Boureau F, Luu M, Doubrere JF: Comparative study of the validity of four French McGill pain questionnaire MPG versions. Pain. 1992, 50: 59-65. 10.1016/0304-3959(92)90112-O.
Kim HS, Schwartz-Barcott D, Holter IM, Lorensen M: Developing a translation of the McGill pain questionnaire for cross-cultural comparison: an example from Norway. J Adv Nurs. 1995, 21: 421-6. 10.1111/j.1365-2648.1995.tb02722.x.
Lázaro C, Caseras X, Whizar-Lugo V, Wenk R, Baldioceda F, Bernal R, Ovalle A, Torrubia R, Baños JE: Psychometric properties of a Spanish version of the McGill pain questionnaire in several spanish-speaking countries. Clin J Pain. 2001, 17: 365-374. 10.1097/00002508-200112000-00012.
Varoli FK, Pedrazzi V: Adapted version of the McGill pain questionnaire to Brazilian Portuguese. Braz Dent J. 2006, 17: 328-335.
Murrell JC, Psatha EP, Scott EM, Reid J, Hellebrekers LJ: Application of a modified form of the Glasgow pain scale in a veterinary teaching centre in the Netherlands. Vet Rec. 2008, 162: 403-408. 10.1136/vr.162.13.403.
Brondani JT, Luna SPL, Padovani CR: Refinement and initial validation of a multidimensional composite scale for use in assessing acute postoperative pain in cats. Am J Vet Res. 2011, 72: 174-183. 10.2460/ajvr.72.2.174.
Brondani JT, Luna SPL, Minto BW, Santos BPR, Beier SL, Matsubara LM, Padovani CR: Validity and responsiveness of a multidimensional composite scale to assess postoperative pain in cats. Arq Bras Med Vet Zootec. 2012, 64: 1529-1538. 10.1590/S0102-09352012000600019.
Brondani JT, Luna SPL, Minto BW, Santos BPR, Beier SL, Matsubara LM, Padovani CR: Reliability and cut-off point related to analgesic intervention of a multidimensional composite scale to assess postoperative pain in cats. Arq Bras Med Vet Zootec. 2013, 65: 153-162. 10.1590/S0102-09352013000100024.
McDowell I: Measuring health: a guide to rating scales and questionnaires. 3rd edition. New York: Oxford University Press, 2006.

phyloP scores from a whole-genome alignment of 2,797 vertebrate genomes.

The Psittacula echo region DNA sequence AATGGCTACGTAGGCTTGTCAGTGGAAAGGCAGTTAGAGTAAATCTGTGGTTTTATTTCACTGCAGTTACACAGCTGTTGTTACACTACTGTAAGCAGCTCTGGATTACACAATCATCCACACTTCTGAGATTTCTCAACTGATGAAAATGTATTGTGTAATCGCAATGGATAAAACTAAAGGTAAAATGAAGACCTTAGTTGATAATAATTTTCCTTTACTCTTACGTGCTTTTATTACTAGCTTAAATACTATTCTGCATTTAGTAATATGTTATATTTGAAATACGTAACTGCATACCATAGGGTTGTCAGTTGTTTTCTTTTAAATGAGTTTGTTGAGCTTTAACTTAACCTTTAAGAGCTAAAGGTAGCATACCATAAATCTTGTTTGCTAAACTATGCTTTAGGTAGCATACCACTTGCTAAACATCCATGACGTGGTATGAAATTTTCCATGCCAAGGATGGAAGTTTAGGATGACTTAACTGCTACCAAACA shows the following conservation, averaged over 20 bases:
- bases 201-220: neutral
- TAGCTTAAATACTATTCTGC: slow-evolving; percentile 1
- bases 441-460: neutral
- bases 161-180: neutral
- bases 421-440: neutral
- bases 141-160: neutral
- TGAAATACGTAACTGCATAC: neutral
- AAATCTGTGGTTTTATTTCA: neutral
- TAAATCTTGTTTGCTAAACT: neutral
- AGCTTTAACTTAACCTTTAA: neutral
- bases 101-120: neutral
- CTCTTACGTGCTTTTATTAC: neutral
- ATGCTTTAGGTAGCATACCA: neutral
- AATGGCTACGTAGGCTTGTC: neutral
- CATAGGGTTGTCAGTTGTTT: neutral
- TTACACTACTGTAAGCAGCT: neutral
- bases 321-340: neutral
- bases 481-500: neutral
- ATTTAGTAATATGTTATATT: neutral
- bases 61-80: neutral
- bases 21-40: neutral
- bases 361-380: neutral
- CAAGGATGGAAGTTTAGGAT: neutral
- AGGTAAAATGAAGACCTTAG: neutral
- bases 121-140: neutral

Furr RM, Bacharach VR: Phychometrics: an introduction. Los Angeles: Sage Publications 2008.
Brondani JT, Luna SP, Beier SL, Minto BW, Padovani CR: Analgesic efficacy of perioperative use of vedaprofen, tramadol or their combination in cats undergoing ovariohysterectomy. J Feline Med Surg. 2009, 11: 420-429. 10.1016/j.jfms.2008.10.002.
Ferrell BA, Stein WM, Beck JC: The geriatric pain measure: validity, reliability and factor analysis. J Am Geriatr Soc. 2000, 48: 1669-1673.
Hesselgard K, Larsson S, Romner B, Strömblad L, Reinstrup P: Validity and reliability of the behavioural observational pain scale for postoperative pain measurement in children 1–7 years of age. Pediatr Crit Care Med. 2007, 8: 102-108. 10.1097/01.PCC.0000257098.32268.AA.
Gauvain-Piquard A, Rodary C, Rezvani A, Serbouti S: The development of the DEGRR: a scale to assess pain in young children with cancer. Eur J Pain. 1999, 3: 165-176. 10.1053/eujp.1999.0118.
Bullock B, Tenenbein M: Validation of 2 pain scales for use in the pediatric emergency department. Pediatrics. 2002, 110: 1-6. 10.1542/peds.110.1.1.
Manworren RC, Hynan L: Clinical validation of FLACC: preverbal patient pain scale. Pediatr Nurs. 2003, 29: 140-146.
Jensen MP: Questionnaire validation: a brief guide for readers of the research literature. Clin J Pain. 2003, 19: 345-352. 10.1097/00002508-200311000-00002.
Wiseman-Orr ML, Scott EM, Reid J, Nolan AM: Validation of a structured questionnaire as an instrument of measure chronic pain in dogs on the basis of effects on health-related quality of life. Am J Vet Res. 2006, 67: 1826-1836. 10.2460/ajvr.67.11.1826.
Baeyer VC, Spagrud LJ: Systematic review of observational (behavioral) measures of pain for children and adolescents aged 3 to 18 years. Pain. 2007, 127: 140-150. 10.1016/j.pain.2006.08.014.
Brown DC, Boston RC, Coyne JC, Farrar J: Ability of the canine brief pain inventory to detect response to treatment in dogs with osteoarthritis. J Am Vet Med Assoc. 2008, 233: 1278-1283. 10.2460/javma.233.8.1278.